The internet is a hellscape run by trolls and dominated by futile Facebook arguments or worse. And while social media giants across the web have finally, begrudgingly, begun rolling out more robust efforts to try to dissuade derogatory dialogue, these solutions tend to be reactive, in other words coming after the damage has already been done.
It should come as no surprise, then, that artificial intelligence researchers are eager to develop systems that can foresee an online argument before it happens. But as a team of researchers at Cornell University recently explained to Inverse, this urgently needed innovation is not that far from trying to tell the future.
“In the past, there has been work on detecting whether a given comment is toxic,” says computer science Ph.D. Jonathan Chang. “Our goal is slightly different, we want to know if it is possible to predict whether a currently civil conversation will get out of hand sometime in the future. To explore this question, we look at conversations between Wikipedia editors, some of which stay civil and others of which get out of hand.”
Chang and his colleagues analyzed hundreds of messages sent between the sometimes easily irritated Wikipedia curators. They then used 1,270 conversations that took an offensive turn to train a machine-learning model in an attempt to automate this kind of moderation. Their results were published in a paper that was presented at the Association for Computational Linguistics’ annual meeting on July 15.
So how’d the “let’s all calm down” bot do? Fortunately, not too shabby. It ended up being 65 percent accurate, slightly lower than humans’ 72 percent success rate. The researchers found this statistic by creating an online quiz where people could test their comment moderation skills. Turns out, it’s pretty damn hard to figure out if social media users will either wild out or stay civil.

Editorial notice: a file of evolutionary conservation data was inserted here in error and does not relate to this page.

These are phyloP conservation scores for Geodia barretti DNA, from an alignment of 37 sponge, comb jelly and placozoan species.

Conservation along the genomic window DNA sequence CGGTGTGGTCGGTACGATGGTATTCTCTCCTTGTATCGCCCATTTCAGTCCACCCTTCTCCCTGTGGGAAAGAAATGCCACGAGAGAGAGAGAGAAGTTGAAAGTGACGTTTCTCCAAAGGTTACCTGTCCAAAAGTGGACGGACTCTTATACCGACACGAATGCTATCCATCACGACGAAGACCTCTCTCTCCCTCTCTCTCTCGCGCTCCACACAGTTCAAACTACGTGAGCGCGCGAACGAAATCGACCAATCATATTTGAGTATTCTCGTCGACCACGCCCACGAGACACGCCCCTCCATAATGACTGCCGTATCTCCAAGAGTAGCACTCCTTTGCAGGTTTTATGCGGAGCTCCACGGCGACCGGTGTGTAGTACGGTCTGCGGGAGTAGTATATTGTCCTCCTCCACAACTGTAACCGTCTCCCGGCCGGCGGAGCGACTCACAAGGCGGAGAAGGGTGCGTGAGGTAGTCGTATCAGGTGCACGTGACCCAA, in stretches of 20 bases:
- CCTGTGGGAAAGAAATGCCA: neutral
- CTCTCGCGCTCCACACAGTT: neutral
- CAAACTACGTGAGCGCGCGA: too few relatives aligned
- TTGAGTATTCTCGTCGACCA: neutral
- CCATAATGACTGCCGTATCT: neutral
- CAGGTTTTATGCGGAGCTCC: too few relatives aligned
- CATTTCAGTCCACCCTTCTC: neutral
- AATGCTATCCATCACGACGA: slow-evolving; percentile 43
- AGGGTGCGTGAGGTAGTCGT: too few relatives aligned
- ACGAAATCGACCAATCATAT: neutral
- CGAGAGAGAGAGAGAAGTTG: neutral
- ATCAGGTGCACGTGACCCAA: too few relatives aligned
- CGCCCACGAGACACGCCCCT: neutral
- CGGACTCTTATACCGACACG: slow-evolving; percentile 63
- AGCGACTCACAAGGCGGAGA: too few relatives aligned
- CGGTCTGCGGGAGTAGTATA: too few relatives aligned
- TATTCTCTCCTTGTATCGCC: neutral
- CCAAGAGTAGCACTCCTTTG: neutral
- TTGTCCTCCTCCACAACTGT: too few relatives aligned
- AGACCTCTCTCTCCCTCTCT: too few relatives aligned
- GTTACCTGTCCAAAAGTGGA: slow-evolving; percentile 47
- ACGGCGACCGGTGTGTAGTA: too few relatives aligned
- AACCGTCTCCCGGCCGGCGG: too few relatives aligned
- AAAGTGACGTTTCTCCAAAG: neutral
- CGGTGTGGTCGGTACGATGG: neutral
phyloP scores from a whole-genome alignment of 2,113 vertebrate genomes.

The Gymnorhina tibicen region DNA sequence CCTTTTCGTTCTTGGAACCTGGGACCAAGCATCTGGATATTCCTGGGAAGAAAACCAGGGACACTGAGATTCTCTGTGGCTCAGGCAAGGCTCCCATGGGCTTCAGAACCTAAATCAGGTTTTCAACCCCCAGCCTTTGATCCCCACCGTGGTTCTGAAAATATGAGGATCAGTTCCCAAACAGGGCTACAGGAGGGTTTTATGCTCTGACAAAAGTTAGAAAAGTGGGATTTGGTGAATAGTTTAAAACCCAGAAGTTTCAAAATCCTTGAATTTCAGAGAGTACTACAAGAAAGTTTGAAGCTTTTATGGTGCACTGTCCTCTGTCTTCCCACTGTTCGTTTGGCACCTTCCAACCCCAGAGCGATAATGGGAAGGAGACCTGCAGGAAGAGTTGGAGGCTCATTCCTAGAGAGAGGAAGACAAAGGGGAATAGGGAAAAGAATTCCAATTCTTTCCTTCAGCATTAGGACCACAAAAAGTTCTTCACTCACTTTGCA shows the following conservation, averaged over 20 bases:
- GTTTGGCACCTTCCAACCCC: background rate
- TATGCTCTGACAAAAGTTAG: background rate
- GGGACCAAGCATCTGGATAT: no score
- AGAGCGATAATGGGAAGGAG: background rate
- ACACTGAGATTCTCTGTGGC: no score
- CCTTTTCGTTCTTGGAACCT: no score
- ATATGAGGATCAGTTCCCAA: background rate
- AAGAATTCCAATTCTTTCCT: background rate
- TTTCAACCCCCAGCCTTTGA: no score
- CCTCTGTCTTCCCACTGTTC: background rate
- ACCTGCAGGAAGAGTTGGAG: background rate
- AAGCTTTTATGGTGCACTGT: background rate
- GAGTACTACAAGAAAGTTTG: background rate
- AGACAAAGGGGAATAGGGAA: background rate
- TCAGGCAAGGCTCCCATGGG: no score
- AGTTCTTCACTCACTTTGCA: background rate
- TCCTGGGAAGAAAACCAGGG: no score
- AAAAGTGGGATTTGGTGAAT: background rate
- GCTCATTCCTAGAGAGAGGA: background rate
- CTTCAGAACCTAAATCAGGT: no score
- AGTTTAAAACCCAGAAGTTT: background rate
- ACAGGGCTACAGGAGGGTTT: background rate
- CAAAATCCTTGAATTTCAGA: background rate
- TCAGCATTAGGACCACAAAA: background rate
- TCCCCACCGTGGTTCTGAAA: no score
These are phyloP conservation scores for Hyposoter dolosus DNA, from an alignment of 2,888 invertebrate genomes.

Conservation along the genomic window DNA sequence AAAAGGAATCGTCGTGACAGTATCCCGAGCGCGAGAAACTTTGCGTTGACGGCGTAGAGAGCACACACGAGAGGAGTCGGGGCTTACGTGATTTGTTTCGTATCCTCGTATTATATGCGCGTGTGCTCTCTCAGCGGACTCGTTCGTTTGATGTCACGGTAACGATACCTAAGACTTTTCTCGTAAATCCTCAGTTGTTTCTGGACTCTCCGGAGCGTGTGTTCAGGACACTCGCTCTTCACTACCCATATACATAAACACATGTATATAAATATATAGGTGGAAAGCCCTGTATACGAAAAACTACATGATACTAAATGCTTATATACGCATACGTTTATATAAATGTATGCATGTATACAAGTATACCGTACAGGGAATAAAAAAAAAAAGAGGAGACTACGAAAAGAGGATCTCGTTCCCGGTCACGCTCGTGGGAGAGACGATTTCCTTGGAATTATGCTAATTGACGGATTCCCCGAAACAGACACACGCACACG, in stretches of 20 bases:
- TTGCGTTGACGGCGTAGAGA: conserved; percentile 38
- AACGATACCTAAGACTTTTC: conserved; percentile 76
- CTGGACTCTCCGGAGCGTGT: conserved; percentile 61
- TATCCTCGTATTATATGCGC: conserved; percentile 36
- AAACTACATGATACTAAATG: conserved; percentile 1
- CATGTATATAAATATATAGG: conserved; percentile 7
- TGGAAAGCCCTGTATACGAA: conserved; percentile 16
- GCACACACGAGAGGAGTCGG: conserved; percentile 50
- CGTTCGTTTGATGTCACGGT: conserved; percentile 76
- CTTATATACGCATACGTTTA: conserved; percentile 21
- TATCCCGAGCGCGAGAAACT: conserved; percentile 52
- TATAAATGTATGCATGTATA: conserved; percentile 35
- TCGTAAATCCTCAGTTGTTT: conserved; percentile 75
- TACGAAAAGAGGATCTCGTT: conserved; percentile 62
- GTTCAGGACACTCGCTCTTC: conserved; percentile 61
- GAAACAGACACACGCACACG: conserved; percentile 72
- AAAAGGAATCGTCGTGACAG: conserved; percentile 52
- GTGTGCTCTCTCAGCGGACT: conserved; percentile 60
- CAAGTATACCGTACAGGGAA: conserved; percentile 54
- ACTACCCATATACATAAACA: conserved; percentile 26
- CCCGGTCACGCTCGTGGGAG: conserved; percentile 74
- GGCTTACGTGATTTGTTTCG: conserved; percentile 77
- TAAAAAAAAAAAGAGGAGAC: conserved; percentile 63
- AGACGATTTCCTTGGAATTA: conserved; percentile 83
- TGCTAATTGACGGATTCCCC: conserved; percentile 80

“The idea is to show that the task is hard but not impossible - if humans got only 50 percent accuracy, for instance, this would be no better than random guessing and there would be no reason to think that we could train a machine to do any better,” says Chang. “Comparing our model to human responses has given us some insight on how similar, or dissimilar, our computational approach is to human intuition.”
Chang doesn’t believe this will rid the internet of trash talk, but he sees it as a way to help human social media moderators. Instead of having to pay attention to the millions of comments that can be posted a day, their algorithm can identify the hundreds of those that are at risk of turning into an argument.
While one might think that combing through all of these potentially unpredictable quarrels would give Chang a bout of sadness, the scientist says the experience has actually given him hope for humanity.
“These days, there’s a lot of pessimism surrounding online conversations, but here what we’re seeing is that even in cases where a conversation starts out in an unfriendly manner, there is still a chance for the participants to have second thoughts, change their tone, and put the conversation on track for a brighter outcome,” he says. “The future is not set in stone.”
Maybe there is hope for the internet after all.